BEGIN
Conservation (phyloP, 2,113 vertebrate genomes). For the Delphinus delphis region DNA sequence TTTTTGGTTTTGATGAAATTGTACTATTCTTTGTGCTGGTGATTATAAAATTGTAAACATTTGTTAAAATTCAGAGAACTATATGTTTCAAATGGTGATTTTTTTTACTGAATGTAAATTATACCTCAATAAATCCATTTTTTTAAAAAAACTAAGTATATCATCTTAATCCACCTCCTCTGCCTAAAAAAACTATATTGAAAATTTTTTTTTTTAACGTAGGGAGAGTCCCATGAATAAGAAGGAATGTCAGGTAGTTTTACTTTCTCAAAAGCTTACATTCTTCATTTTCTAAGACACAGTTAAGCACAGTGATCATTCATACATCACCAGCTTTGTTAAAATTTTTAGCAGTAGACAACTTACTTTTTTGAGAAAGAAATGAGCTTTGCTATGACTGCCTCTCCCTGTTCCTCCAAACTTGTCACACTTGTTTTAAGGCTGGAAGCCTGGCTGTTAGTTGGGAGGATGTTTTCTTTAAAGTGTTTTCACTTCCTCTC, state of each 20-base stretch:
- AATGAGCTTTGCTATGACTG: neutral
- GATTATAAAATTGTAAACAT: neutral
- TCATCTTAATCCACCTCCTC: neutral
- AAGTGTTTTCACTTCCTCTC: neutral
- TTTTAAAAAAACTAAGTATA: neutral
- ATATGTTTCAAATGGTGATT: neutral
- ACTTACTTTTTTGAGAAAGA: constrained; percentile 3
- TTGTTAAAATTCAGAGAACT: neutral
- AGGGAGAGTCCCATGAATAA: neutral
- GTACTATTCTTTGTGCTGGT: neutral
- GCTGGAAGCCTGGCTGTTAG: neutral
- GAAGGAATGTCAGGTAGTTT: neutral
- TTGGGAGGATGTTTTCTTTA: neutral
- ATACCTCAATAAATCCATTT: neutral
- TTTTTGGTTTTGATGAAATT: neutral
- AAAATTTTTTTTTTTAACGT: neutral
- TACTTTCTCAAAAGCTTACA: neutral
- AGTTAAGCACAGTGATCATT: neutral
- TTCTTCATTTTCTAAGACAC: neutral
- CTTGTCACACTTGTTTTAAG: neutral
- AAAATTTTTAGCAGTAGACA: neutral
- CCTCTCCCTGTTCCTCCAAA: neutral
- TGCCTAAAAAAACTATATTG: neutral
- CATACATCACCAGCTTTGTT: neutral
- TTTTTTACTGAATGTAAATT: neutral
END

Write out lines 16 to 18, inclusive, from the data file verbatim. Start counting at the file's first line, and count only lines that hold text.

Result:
- TTTTTGGTTTTGATGAAATT: neutral
- AAAATTTTTTTTTTTAACGT: neutral
- TACTTTCTCAAAAGCTTACA: neutral